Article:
It’s Tax Season: Are You Missing Out on Deductions for 2019?

Tax season is coming. For you, that might mean scrambling to review last year’s expenses, trying to decode changes from the new tax code, and figuring out how to itemize deductions for 2019.

In any case, there’s most likely one primary question on your mind–How do I maximize my savings?  I recently sat down with Tommy McWilliams, Gluch Group’s trusted Certified Public Accountant, to ask a few questions about itemizing deductions, what you might qualify for, and the best approach to take if you run your own side business. Here’s what he had to say:

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First, for the bad news: The qualified amount of principal for mortgage interest deduction has been decreased from $1.1 million to $750,000. So, if you’ve applied for any new loans after January 2019, you’re qualified to deduct interest from no more than $750,000 of loans (Note that this is not a change from 2018, but it is still a significant change that could affect you).

Likewise, a cap has also been placed on real estate tax deductions. You can deduct no more than $10,000 involving income taxes you pay to the state, real estate taxes that you pay on your primary residence, real estate taxes on investment properties, personal property taxes on vehicles, and more. This change has hit people in high tax jurisdictions (such as California, Oregon, New York, and New Jersey) particularly hard.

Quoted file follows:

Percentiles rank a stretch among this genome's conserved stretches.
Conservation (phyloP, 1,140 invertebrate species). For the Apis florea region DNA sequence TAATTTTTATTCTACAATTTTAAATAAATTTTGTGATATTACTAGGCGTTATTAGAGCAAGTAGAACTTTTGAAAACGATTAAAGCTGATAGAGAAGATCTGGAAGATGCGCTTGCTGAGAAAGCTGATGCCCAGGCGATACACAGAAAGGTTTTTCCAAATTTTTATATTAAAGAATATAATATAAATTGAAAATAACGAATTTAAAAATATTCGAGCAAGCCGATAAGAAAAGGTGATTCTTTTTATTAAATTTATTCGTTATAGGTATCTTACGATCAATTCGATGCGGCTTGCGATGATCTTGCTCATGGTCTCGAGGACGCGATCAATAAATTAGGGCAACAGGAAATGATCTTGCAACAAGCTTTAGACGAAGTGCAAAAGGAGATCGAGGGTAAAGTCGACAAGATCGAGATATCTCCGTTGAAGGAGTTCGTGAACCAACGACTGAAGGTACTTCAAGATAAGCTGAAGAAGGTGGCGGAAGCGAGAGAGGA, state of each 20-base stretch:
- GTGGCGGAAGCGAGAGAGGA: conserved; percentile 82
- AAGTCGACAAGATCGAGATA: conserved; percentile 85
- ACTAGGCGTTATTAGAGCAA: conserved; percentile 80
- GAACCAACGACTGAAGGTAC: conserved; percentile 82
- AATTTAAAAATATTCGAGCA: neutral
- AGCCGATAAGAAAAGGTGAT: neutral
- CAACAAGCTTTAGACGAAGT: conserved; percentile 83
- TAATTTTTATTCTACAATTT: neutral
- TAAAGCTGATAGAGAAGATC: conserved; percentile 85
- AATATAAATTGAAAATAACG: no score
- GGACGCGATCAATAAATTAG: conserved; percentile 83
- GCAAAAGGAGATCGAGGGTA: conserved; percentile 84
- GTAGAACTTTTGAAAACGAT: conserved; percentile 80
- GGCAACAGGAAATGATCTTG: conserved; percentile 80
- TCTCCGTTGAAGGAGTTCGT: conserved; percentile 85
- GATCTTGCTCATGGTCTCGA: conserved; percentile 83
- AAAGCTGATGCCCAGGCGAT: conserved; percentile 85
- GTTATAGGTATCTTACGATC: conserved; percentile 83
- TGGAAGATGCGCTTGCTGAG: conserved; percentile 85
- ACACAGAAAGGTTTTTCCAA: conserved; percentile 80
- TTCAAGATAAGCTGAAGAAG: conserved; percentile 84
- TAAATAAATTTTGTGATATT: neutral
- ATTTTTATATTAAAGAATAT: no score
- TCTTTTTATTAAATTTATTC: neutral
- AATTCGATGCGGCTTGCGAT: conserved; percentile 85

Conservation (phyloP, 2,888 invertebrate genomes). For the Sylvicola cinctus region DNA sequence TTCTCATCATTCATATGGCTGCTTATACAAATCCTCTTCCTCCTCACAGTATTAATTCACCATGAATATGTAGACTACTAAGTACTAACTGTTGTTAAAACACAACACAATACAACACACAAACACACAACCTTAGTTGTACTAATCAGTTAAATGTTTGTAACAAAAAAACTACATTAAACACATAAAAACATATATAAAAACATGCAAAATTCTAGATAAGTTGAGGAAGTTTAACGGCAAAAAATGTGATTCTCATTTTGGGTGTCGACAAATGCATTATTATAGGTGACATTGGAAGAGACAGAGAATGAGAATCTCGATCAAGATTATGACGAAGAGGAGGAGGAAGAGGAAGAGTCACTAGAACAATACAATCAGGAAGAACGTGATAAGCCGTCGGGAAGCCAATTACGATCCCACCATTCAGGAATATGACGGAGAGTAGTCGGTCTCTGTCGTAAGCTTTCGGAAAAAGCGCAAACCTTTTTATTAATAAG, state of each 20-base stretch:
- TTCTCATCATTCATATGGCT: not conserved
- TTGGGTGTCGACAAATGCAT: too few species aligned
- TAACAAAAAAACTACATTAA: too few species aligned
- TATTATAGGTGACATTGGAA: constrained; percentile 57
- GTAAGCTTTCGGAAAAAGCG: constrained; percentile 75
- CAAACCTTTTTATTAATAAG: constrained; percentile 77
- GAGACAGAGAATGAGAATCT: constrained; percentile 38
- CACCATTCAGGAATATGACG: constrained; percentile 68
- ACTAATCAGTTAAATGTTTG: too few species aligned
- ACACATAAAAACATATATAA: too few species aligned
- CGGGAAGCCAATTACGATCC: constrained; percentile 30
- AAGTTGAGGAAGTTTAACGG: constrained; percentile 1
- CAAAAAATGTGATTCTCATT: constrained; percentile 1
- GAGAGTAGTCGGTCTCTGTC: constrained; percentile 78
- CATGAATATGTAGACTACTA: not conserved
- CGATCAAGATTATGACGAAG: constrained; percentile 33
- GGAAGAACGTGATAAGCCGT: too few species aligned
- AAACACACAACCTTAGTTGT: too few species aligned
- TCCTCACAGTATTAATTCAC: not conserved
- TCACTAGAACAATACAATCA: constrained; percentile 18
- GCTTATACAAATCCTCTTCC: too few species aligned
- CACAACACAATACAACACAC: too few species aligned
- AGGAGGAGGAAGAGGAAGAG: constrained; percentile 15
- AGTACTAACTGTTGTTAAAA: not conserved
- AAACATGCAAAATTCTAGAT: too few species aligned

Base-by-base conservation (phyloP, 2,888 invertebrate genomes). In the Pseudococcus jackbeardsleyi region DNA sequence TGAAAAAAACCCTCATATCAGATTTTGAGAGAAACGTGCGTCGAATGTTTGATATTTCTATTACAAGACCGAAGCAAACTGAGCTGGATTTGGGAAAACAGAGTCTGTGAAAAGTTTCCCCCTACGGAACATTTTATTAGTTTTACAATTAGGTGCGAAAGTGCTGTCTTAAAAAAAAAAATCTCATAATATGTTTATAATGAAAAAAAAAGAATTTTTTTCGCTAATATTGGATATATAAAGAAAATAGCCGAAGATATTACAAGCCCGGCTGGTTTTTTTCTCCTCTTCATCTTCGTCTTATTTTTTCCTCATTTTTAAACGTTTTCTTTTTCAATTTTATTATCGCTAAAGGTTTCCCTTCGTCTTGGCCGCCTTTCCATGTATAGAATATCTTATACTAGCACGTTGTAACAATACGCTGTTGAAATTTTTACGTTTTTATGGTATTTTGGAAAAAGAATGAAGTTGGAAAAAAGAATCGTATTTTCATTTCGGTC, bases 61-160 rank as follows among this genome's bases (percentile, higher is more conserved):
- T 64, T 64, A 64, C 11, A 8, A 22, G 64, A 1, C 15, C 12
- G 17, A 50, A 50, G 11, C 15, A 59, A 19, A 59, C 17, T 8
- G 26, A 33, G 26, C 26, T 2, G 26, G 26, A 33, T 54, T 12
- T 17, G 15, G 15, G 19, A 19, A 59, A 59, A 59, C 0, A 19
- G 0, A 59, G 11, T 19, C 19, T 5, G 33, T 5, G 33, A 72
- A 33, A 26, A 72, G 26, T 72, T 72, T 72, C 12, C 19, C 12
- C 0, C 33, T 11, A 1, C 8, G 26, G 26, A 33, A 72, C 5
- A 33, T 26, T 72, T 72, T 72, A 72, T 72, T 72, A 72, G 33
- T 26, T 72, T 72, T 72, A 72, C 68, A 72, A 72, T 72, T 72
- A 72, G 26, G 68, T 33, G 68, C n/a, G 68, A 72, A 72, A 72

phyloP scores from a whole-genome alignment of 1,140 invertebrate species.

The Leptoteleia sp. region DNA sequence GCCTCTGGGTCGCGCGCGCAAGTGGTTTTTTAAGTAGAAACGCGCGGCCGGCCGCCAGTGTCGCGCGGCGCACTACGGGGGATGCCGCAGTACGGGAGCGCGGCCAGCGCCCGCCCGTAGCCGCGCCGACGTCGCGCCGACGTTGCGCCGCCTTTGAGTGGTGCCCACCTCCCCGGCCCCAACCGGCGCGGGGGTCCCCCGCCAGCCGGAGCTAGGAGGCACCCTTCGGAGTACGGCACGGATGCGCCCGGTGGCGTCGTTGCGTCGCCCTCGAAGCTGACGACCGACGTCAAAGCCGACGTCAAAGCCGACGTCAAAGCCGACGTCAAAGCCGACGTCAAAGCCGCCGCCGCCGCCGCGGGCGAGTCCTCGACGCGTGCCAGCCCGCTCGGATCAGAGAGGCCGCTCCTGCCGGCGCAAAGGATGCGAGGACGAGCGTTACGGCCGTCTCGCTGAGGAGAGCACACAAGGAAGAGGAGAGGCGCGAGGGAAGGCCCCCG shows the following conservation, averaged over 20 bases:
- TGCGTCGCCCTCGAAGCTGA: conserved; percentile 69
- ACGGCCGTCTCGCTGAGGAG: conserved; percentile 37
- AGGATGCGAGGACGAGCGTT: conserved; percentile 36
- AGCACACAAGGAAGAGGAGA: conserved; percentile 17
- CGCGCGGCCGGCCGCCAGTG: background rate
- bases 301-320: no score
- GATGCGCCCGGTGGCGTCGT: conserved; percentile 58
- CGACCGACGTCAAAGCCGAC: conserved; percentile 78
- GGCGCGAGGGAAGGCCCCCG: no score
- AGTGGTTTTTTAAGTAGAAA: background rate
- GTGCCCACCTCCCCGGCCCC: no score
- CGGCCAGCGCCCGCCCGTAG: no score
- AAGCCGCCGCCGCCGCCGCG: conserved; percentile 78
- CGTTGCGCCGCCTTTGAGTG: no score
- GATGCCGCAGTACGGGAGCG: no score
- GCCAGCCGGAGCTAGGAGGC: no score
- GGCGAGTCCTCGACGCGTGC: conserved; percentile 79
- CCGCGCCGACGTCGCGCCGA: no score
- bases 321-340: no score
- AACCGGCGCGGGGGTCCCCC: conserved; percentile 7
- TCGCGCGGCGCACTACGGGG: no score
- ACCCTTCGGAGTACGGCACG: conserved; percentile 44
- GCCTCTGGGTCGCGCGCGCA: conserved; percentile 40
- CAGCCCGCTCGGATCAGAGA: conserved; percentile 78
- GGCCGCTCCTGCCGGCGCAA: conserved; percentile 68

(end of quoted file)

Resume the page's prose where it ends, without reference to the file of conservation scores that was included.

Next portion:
Now, for the big question: Should you itemize your deductions?

The standard deduction for single people has been raised to $12,000 a year; for married couples, it’s $24,000. That being the case, it doesn’t make sense to itemize your taxes unless you at least reach that standard deduction limit.

For example, as a married couple, you may have paid $10,000 in taxes and $14,000 in mortgage interest. Having reached the $24,000 limit, you’ll want to itemize.


If you’re a new homeowner, make sure to itemize all expenses associated with closing. When you purchase your house, you’ll receive a settlement statement with these costs, including  commission paid to a real estate agent, insurance, HOA fees, etc. Many of these items may be deductible–Show them to a CPA or tax professional to make sure you don’t miss anything.


Finally, if you’ve got your own business or side hustle, consider what kind of framework will work best for you when it comes to tax season. Filing as an LLC can be a great option for just about anyone, but especially if you’re making less than $30,000 per year on your business. In most states, filing and processing fees are fairly inexpensive, and an LLC will give you a great degree of flexibility.

For example, if you decide that it would be better to file your tax return as an S corporation (even if you’re an LLC), you can do so in what’s called an S Corp Election.


Many people think of going to a Certified Public Accountant as an additional cost. In reality, a CPA can save you a ton of money by helping you get the most out of tax deductions. If you’d like to talk to Tommy about your deductions for 2019, you can email him at

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